RC: One that I'm very excited about is African Minerals Ltd. (LSE:AMI). The company is currently trading around CAD$10 and I've got a CAD$22 target price within the next 12 months. It has a 12 billion ton deposit in Sierra Leone. The first phase of developing this Tonkolili Mine is a $1.4B investment that is largely complete now. We're expecting the first ore to be put on the train next month and the first ore on a ship to the Chinese marketplace in the fourth quarter. There should be a tremendous uplift in value going into the end of the year.
Beyond that, African Minerals has got a $2B expansion adding 23 Mt./year of production over the next two years. That $2B is already largely financed. The company has just announced a deal with Shandong Metals & Minerals Corp., the large Chinese steel producer, to invest $1.5B in the venture for 25% interest. That represents a 100% premium over the current share price. We're just waiting for the Chinese government to finally endorse that arrangement before the end of the year.
The capital for phase three will come from organic cash flow from phases one and two. Looking out five years, African Minerals will have a production rate approaching 70 Mt./year and step onto the stage as one of the top five iron-ore producers in the world. It is a great name to follow for people that are ready, willing and able to invest in the London market and in Africa.
TGR: Are you concerned about the project being located in Sierra Leone?
RC: Sierra Leone has come a long way from the days of blood diamonds. This is a democratically elected government with its second president now. It is a former British colony. Tony Blair grew up there. There are truth and reconciliation commissions and a lot of transparency in what is going on there.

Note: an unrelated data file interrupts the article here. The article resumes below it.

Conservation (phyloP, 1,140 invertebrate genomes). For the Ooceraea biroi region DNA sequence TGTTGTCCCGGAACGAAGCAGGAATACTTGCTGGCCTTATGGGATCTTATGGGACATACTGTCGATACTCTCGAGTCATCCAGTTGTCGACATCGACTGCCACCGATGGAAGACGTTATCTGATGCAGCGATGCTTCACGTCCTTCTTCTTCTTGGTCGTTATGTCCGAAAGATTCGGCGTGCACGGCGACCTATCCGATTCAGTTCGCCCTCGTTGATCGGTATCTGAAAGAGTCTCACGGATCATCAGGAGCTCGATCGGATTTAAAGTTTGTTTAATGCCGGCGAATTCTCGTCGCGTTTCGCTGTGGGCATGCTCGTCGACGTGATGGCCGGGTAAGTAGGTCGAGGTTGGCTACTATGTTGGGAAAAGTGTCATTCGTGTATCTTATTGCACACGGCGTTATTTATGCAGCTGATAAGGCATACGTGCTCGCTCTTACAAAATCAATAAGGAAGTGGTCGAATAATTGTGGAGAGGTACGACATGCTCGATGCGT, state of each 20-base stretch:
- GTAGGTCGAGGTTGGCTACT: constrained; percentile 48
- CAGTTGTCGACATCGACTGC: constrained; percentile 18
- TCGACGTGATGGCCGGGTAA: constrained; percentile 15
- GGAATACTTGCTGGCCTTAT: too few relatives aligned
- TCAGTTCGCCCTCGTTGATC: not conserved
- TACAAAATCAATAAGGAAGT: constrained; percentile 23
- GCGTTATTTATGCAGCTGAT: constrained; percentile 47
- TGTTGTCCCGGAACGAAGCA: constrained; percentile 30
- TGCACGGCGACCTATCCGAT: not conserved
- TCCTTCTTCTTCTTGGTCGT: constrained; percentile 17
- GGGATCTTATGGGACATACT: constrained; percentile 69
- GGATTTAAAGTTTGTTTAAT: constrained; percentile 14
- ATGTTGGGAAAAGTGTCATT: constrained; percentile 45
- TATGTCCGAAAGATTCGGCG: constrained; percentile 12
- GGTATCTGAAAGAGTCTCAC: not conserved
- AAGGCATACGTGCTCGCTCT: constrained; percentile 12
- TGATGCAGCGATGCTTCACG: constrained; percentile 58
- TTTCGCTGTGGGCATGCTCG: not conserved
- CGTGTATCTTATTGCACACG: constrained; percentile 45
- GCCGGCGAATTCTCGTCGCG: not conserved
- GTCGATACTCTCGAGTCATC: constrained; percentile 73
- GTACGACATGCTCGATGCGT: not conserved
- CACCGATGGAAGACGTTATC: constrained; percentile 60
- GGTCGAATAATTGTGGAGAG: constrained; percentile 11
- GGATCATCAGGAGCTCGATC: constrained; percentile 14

I've been to Sierra Leone several times. You don't see any guns or soldiers. You see Chinese construction workers. Sierra Leone has got a stigma attached to it, but in the last five years it has moved beyond that overhang. There are Sierra Leone peacekeepers now trained by the British who are in Darfur. Sierra Leone is a country that is surprisingly low in political risk.
This project could also be such an important economic step that the entire country is behind it. It has the potential to really be a game changer in the economic development of Sierra Leone.
TGR: Let's move on to copper. Dundee also raised its price projects for the red metal, albeit only by 8% in 2011. But then it gets interesting. The revised price projections for copper jump an average of 25% from 2013–2015. What is driving those increases?
RC: We look at marginal cost of production. Year-to-date copper is at $4.26/pound (lb.), but we're forecasting $4/lb. next year and $2.50/lb. over the long term. We're dialed into the current reality. Much like iron ore, the Chinese are driving the demand for copper. We are expecting copper fundamentals to be favorable in the near term. There were deficits in supply last year and this year. Moving forward, we think that the marginal cost of production is somewhere around $2.50/lb. As time goes on, we may see a rerating.